Managing OCD in College
•4 min read
Any new setting or situation can exacerbate obsessive-compulsive disorder (OCD) symptoms, but it is often most evident in college. In this exciting, yet stressful environment, students who previously managed their OCD may once again begin to struggle, particularly if they’ve left their support system behind. Others may just begin to notice the signs of OCD as they take on new academic and social challenges. For many, college provides the perfect opportunity to begin tackling diagnosis and treatment.
Whether you’ve already been diagnosed with OCD or suspect you have the condition, you can take solace in knowing that it’s possible to thrive in college even as you deal with a variety of complicated symptoms. In fact, the symptom management skills you develop during this time will prepare you for the many additional challenges you’ll encounter as you enter the workplace.
These suggestions will help you manage OCD in college.
Seek therapy and digital support early on
Whether you have been diagnosed with OCD before or are just beginning your treatment journey, it is always the right time for therapy. Whether you are in crisis, managing acute symptoms, or engaging in relapse prevention, it can be helpful to connect with resources at your school as early as possible. The sooner you get a sense of on-campus and online resources, the more support you’ll enjoy as you navigate the ins and outs of college. Then, when new difficulties arise, you’ll already have an advocate in your corner.
The therapeutic approach you try during college may depend on your access to professionals and your treatment history. Many college students report success with exposure and response prevention (ERP) therapy, which involves gradual exposure to triggering situations.
Over time, ERP therapists encourage more intense exposure, until even the most nerve-wracking situations feel manageable. Some people also benefit from cognitive behavioral therapy (CBT), which involves identifying and correcting problematic thoughts or behaviors.
In addition to one-on-one therapy, consider joining a support group if it’s available. It can help to know that you aren’t alone — and the students you meet in your support group can give you valuable insight into available resources or symptom management strategies.
If on-campus support groups are unavailable, try a virtual alternative. Many excellent groups can be found through social media or can even be enjoyed via videoconferencing apps. Discussion boards can also be a great source of comfort if you prefer a more anonymous approach.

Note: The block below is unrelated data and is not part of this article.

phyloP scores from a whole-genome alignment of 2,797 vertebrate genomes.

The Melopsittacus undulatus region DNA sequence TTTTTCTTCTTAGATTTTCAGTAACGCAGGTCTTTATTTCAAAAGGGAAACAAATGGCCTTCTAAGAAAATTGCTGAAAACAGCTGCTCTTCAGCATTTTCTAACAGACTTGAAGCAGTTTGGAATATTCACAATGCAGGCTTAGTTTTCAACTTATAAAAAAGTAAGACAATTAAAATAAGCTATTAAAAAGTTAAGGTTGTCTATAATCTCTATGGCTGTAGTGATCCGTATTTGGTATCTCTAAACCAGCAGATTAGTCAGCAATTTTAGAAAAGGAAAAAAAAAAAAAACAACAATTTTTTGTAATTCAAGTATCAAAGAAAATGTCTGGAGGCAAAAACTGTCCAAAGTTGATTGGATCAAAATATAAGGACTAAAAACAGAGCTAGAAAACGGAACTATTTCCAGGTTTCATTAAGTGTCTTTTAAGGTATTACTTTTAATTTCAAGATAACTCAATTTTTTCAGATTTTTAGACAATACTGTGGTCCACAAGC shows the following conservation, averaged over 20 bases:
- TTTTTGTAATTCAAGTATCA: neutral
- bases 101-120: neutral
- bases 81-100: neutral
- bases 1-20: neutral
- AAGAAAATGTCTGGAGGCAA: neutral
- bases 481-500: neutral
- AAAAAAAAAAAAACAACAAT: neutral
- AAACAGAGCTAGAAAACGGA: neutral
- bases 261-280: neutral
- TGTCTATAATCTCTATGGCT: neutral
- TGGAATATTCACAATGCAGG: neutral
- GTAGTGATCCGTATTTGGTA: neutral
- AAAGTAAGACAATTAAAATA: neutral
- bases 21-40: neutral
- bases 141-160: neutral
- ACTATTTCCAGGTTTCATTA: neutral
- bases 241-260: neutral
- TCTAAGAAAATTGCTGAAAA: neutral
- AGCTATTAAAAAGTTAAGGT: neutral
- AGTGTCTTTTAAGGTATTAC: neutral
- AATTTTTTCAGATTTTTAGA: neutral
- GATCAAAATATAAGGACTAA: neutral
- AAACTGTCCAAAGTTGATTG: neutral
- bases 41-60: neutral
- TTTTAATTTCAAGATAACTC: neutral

Work on sleep hygiene
OCD can both trigger and be exacerbated by sleep deprivation, which is far too common among college students. Unfortunately, parties, all-night study sessions and general stress make it difficult to get a solid night’s sleep.
To encourage quality sleep, opt for as regular a schedule as you can arrange. Try your best to fall asleep and wake up at approximately the same times each day. If you have a roommate, work together to develop a basic schedule for quiet time and lights out. When you’re ready for bed, set your smartphone aside and read a book or listen to soothing music instead.
A growing body of research suggests that mindfulness-based interventions may play a valuable role in managing OCD — especially in stress-heavy environments that tend to exacerbate the condition. Experts believe that mindfulness can contribute to better results while you undergo common therapeutic practices like CBT or ERP.
Mindfulness can be integrated into several aspects of your daily life as a college student. For example, if your school’s fitness center offers yoga or meditation classes, consider signing up. Otherwise, simply dedicating a few minutes each day to deep breathing can make a difference.
Record your symptoms
Your OCD symptoms may shift over time — and with them, the management tactics that work best. Awareness will help you understand which aspects of the college environment tend to trigger OCD symptoms. Given your busy and often chaotic schedule, however, you may not be in tune with your most concerning thoughts or behaviors.
A journal or smartphone app dedicated to recording symptoms may help. Consistency is key, but even occasional notes will give you a sense of emerging patterns. Take note when you observe:
- Obsessive thoughts or ruminations that interfere with your studying or social life.
- Unhealthy coping mechanisms, such as drug or alcohol use.
- Insomnia that you suspect is primarily driven by OCD.
- Compulsive behaviors that involve cleaning, counting or checking.
OCD can bring extra challenges to the college experience, but it doesn’t have to dominate your life. With ERP therapy, a healthy lifestyle, and a strong support system, you can manage your symptoms and make the most of your college years.
There’s no need to go it alone. You’ll find the support you need with the ERP-trained therapists of NOCD. If you’re ready to get started, contact us today.